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It’s doubtful Paul McCartney knew much about Madison, Wisconsin while growing up in Liverpool, but after Thursday’s performance, he likely knows Beatlemania is alive and well in the city.
The 76-year-old rocker performed for nearly three hours Thursday to a sold-out crowd at the Kohl Center. […]
His voice may not be as pristine as it was in his peak, but his charisma and musicianship quickly put to bed any questions about his status: he’s still one of the best in the business.
There seemed to be many experienced McCartney concert-goers in Thursday’s crowd, even one man boasting that it was his 123rd concert. Keeping it fresh, McCartney has added a horn section to his regular backing-quartet of guitarists Brian Ray and Rusty Anderson, drummer Abe Laboriel Jr. and multi-instrumentalist Paul Wickens.
In between songs, McCartney told stories of hanging out with other legends of the ’60s like Jimi Hendrix and Eric Clapton as well as Russian politicians during a performance at Moscow’s Red Square. The stories were nothing new to the seasoned fans, but something about hearing a Beatle tell a story about “the gold old days” doesn’t seem to sour. […]
A Paul McCartney show is unlike any other show on the road. It’s fast-paced, but easy going. It’s uplifting, but down to earth. McCartney’s day job is being one of the most successful and influential musicians of all time, yet the man on stage is still very much an excited kid living out a rock n roll dream.
It’s hard to believe the guy who has seen McCartney 123 times didn’t walk out of the Kohl Center saying “I’ve got to see him at least one more time.”
From Paul McCartney.com, June 21, 2019:
Earlier in the week, Generation Z rock revivalists Greta Van Fleet were on stage at the nearby Breese Stevens Field headlining their own gig. But this night, they were reportedly fans at the Kohl Center receiving the master class in rock n roll’s potential as spiritual communion that was Paul McCartney’s first-ever show in Madison.
Indeed, a Paul McCartney show is always the consummate near-three-hour rock show, a perfectly paced journey through dozens of hits, deep cuts, and new tracks that stake their place in this cavalcade of musical history.
As such it’s a constant well of inspiration for anyone and everyone from the 2010’s classic rock freshman valedictorians to the regular “mix of ages, from kids with their parents to one veteran fan who claimed to have seen McCartney play 123 times,” said THE CAPITAL TIMES.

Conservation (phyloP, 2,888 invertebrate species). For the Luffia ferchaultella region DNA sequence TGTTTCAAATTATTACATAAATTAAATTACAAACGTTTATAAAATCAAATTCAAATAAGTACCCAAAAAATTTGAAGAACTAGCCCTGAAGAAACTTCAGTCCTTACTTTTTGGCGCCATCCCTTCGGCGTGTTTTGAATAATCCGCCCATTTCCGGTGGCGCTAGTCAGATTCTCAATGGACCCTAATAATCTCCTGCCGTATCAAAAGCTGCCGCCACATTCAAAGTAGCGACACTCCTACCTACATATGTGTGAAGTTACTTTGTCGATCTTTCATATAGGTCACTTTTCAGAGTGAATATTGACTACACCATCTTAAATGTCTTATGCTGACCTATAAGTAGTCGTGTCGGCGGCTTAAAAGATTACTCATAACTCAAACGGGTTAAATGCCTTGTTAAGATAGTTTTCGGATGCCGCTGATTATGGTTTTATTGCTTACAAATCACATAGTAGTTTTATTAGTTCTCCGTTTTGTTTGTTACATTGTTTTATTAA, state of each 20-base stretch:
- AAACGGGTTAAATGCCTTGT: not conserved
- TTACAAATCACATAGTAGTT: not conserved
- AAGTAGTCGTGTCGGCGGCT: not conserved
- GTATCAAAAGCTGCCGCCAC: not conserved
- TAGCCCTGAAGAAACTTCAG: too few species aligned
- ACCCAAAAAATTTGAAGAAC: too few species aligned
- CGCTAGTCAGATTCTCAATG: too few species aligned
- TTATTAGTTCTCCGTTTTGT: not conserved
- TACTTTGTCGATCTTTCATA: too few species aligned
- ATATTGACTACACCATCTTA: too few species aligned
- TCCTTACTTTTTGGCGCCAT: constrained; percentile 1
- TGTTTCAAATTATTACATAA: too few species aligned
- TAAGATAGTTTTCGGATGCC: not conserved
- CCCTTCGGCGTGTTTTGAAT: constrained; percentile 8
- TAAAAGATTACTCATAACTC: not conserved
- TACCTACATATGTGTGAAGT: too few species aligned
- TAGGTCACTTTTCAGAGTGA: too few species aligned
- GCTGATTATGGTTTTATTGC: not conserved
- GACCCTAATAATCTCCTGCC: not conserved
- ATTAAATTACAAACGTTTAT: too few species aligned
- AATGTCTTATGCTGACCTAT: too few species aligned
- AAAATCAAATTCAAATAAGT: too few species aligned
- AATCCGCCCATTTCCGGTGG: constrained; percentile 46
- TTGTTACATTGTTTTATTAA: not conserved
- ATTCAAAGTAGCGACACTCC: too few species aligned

And cheers to that same CAPITAL TIMES for making a rare novel observation about our Paul:
“Icon, god, legend — the words seem inadequate to describe the impact McCartney has had on popular culture and the effect he has on a room. They’ve made recent movies about Elton John (Rocketman) and Queen (Bohemian Rhapsody), but McCartney’s presence is so large in the world that they’ve made a movie about what it would be like if he didn’t exist (Yesterday).”
As for the show, Madison ecstatically received yet another near-three-hours of sheer brilliance–with a NEW twist or two: ‘Save Us’ gets its first airing of this run in the second song position before Paul introduces a, erm, not as NEW third number, ‘Can’t Buy Me Love.’ This was a crowd that had waited decades for Paul to rock them with ‘I’ve Got a Feeling,’ ‘Helter Skelter’ and ‘Back in the USSR,’ to move them to tears with ‘Something,’ to soothe their souls with ‘Let It Be’ just prior to blowing back their hair with the concussive pyro of ‘Live and Let Die,’ to lead them through the na-na-na-na’s of ‘Hey Jude’…
As always, it’s impossible to describe the emotional electricity in the air as Paul promises to see his tens of thousands of new friends again sometime, so the words of the WISCONSIN STATE JOURNAL will have to suffice: “No glum faces were seen in the crowd at the end of the show.”From Steve Martin, Paul’s US Publicist
Last updated on June 22, 2019
This was the 1st and only concert played at Kohl Center.
Setlist for the soundcheck
Setlist for the concert